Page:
Friday, April 4, 2014

D is for. . . Friday Flash Fiction

Wait, what?  D is NOT for Flash Fiction (I can spell better than that).  It's for. . . Djinn, I guess.  This week's Wendig challenge involved a list of 10 random words.  Our mission: to use 5 of them in a story.  Here's my story.  The list of words I used is at the end.  (Standing warning: Wendig's blog is not for children.  Also often not suitable for work.  But always entertaining and often filled with great advice for writers).

Gorg and the Djinn

Gorg Trollheim took one last look back at the City of Celestial Celery.  On the wall, three lumps of stone raised stone hands and waved a farewell.  Gorg raised his own in return, then let it fall. Next to him, Pugrum Stonelump sighed deeply.

"It is no use, my friend," Gorg said.  "Daisy has chosen, and not chosen either of us."  The potion Gorg had drunk hours before had sharpened his wits as well as loosening his tongue.  Pulgrum had declined the enhancement, but still Daisy Basalt had chosen his younger brother Krump, less chipped and weather-worn than Gorg or Pulgrum.  The two rejected suitors had left at once for the trollish homeland.

Gorg liked Daisy.  But with the new intelligence racing about his stone synapses, he knew he couldn't cope with love.  His hand touched the flask at his belt.  "Are you sure you don't want to try this stuff?" he asked Pulgrum.  The big troll (bigger even than Gorg) shook his head.

"Maybe sometime.  See what it does to you first."

Gorg smiled, cracking the stone around his mouth a little.  "And they say trolls are stupid."

"Not stupid.  Think slow.  Talk slow."  It was true.  Talking slowly made people assume trolls were stupid.  It was an error that had cost some very bad men their lives.

"Well, let's move less slowly.  I want to get out of this curst farm country and into the stony lands.  I'm hungry."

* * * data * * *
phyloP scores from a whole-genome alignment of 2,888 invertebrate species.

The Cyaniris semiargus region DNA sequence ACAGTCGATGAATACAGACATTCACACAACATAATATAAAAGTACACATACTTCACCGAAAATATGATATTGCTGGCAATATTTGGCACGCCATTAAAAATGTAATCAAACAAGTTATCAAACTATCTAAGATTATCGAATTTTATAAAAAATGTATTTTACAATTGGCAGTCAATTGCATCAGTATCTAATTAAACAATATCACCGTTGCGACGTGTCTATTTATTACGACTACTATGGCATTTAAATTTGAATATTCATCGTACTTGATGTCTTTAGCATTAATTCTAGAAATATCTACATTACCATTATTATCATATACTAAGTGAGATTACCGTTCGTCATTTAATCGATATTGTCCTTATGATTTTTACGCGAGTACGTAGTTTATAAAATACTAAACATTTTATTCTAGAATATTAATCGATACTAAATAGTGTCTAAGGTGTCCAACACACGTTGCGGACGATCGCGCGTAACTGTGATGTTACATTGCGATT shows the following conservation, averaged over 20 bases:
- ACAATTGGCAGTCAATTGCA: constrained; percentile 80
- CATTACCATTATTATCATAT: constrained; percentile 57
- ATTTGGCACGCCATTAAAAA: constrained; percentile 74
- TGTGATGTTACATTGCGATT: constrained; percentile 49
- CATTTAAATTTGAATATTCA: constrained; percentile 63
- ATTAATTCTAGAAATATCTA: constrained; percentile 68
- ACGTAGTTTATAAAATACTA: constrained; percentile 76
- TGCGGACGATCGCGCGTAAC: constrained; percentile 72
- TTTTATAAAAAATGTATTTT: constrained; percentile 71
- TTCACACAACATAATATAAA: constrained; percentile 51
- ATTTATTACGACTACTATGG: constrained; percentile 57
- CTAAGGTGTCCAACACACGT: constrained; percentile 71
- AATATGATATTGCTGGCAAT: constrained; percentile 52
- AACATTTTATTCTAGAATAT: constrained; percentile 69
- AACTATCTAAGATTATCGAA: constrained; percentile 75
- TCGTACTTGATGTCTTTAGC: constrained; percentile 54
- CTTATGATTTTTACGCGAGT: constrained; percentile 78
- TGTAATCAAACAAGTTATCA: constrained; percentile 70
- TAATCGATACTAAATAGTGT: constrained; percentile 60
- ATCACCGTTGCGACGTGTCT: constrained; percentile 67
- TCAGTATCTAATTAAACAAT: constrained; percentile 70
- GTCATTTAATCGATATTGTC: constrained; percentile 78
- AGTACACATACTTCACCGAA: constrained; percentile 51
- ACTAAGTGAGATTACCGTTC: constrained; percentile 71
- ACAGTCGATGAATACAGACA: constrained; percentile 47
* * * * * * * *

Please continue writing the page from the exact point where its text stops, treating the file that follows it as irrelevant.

After that, they didn't talk.  Gorg had his thoughts to keep him busy.  The Tongue Knotter that had loosened his speech had sped up his thinking.  He was used to slow thoughts and the time to think them.  He was an orphan, and had lived alone, almost as a hermit, for many years until revenge had called him into the world.  Now thoughts came thick and fast, like a pack of hounds on the scent.

They'd been freed from prison, thanks to the eloquence he'd gained from the potion, but Gorg wouldn't be comfortable until he was far from the castle of King Celery the Halfwit and his more intelligent (and less scrupulous) councilors.  Gorg would have been happier if he could have seen the body of Duke Bale the Artichoke Hearted, whom he had followed for revenge and to protect the king.  By the time he'd been let up from the dungeon, the casket had been sealed and placed in the crypt.  Gorg heard some of the servants say he'd splatted so hard after his jump from the tower that they'd scarce had anything to scrape up and bury.

Gorg wanted to know his enemy was dead.

"I wish we were to the mountains already," Pulgrum sighed.  "No dinner, no Daisy, no nothing."

Gorg picked up an odd-looking white stone from the side of the road.  Before he could take a bite, a man appeared in the road.

"At your service and all that but please don't eat that stone," he said in a rush, trying to arrange his robes as he spoke.

"What?" said Gorg.

"Huh?" said Pulgrum.

"Oh, blast, I messed up again."  The man took a deep breath, and said in a sepulchral  voice, "Djareem the Djinn, at your service, masters.  Wishes granted, reasonable. . .  no, wait, that's not right," he finished in the more human tone.

"A Djinn," Pulgrum breathed, awestruck.  "What's a Djinn?"

"A fraud for fools," Gorg answered.

"But, what?"

"A Djinn is a magical being who grants wishes to whoever releases him from the vessel in which he has been held captive," Djareem said.  "You have released me from that stone."